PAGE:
Fact ... Accidentally, last night, I wandered upon some singing spelling bee show hosted by, I believe it was a former boy band star -- not sure which one. Is this true? In addition, Scott Baio is 45 and single caught my eye. Folks, what is happening to our televisions?

Fact ... I have been leaving Scrubs in his crate in my office too much. We are crate training him, so don't worry, this is humane. However, we realized he has become a bit too attached and is afraid to be alone. I am trying to curb this which is resulting in ungodly howling for extended periods of time.

Fact ... JB is not home yet. I miss you JB!

Tuesday, July 24, 2007

Adoption Update

Well the "paper pregnancy" has officially begun! This is both exciting and overwhelming in one breath.

Over the weekend we got a bunch of paperwork from America World. I waited until JB was able to sit down and look at it all with me. and then together we signed two more forms and sent them off. There is so much to do! I know the key is just taking one piece of the puzzle at a time, and truly, that's what we are doing, but holy cow. If biological parents had to do all this, we'd have very few children in our world today.

There are two major things that we are going to be doing over the next 4-6 months. It isn't until these two steps are completed that we begin the official "wait" for our daughter. The current wait is esimated at about 22 months. (This starts after this 4-6 process is completed.)

The amount of time can vary greatly. I had a small case of hypreventilation the other day when I ran our numbers through an online "China calculator" and it came back as 2012. JB immediately demanded I refrain from perusing the internet to find "reputable" advice! There currently is a backlog in China, but they do believe it is going to improve. Due to the incredible demand for their children, the country had developed a huge backlog. I have heard estimates that they were accepting 2,000 families a month but only "giving out" 800 children a month. Yep. This would back things up a bit. So in order to improve this, they changed their requirements so as to shrink the potential applicants. Here are the new requirements. As you'll notice, my 30th birthday couldn't have come at a more perfect time as you now must be 30 to adopt!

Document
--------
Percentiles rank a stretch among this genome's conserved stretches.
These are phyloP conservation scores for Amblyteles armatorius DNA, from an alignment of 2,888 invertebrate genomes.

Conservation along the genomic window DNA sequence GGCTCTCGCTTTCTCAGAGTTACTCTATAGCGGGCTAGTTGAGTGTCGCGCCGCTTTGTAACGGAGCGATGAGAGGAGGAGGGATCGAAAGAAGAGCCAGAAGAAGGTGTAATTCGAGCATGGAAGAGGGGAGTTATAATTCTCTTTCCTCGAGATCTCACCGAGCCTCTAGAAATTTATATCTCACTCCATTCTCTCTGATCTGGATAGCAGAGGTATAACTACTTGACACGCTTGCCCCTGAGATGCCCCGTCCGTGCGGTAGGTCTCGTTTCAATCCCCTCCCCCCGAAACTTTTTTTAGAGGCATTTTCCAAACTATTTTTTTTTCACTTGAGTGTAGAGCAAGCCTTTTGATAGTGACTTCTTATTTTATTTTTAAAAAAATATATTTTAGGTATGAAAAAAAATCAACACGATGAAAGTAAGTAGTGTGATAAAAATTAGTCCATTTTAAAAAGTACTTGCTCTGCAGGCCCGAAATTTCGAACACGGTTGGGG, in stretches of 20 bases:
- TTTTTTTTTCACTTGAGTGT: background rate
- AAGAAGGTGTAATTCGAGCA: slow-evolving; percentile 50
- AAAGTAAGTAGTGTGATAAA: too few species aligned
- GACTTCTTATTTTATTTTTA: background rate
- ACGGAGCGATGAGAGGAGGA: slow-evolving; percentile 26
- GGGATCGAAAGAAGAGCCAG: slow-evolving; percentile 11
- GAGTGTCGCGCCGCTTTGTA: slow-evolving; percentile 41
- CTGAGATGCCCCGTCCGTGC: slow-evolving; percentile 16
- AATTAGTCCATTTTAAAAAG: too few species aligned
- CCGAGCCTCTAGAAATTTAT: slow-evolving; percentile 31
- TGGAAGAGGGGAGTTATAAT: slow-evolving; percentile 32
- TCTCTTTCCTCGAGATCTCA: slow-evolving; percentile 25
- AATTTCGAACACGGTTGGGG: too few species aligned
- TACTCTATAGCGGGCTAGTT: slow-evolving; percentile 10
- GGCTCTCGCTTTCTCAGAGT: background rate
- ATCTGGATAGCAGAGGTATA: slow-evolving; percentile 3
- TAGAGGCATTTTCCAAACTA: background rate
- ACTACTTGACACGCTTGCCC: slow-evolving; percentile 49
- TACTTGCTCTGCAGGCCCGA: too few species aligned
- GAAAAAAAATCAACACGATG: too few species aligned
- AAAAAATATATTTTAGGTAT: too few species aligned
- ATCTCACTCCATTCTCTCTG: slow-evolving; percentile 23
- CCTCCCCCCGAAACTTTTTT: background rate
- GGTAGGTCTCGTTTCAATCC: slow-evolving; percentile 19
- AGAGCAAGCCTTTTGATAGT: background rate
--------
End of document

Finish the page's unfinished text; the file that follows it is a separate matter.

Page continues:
• be between the ages of 30 - 49 (both spouses) at the time dossier is received by CCAA
    consider adopting through our WIC Program if aged 50 - 54
  • be open to adopting a toddler if over 45*
  • are married at least 2 years if no history of divorce; married at least 5 years if previously divorced; have no more than two previous marriages each
  • have a minimum income of $30,000 plus an additional $10,000 for each child already in the home* and have a net worth of at least $80,000
  • have no more than four children already living in the home* (flexibility on this for WIC cases)
  • have a child no younger than one year old at time dossier is sent to CCAA
  • be in excellent health* and have a BMI (body mass index) no greater than 40; inquire about mental health including minor depression, anxiety or similarly mild conditions; history of major surgery; vision/hearing impairments; mobility limitations or any chronic/long-term diagnoses
  • have at least a high school diploma/equivalent or higher level of education
  • have no history of drug use or dependency; where there is a history of alcohol abuse >10 yrs of alcohol-free lifestyle considered
  • certain histories or criminal records are evaluated on a case by case basis
So the first of the two major things we have to work on during the next 4-6 months is our Dossier.

The Dossier includes:
  • Application letter
  • Husband's birth certificate
  • Wife's birth's certificate
  • Marriage certificate
  • Husband's physical exam
  • Wife's physical exam
  • Financial statement
  • Husband's employment verification letter
  • Wife's employment verification letter
  • Home Study report
  • Husband's police report
  • Wife's police report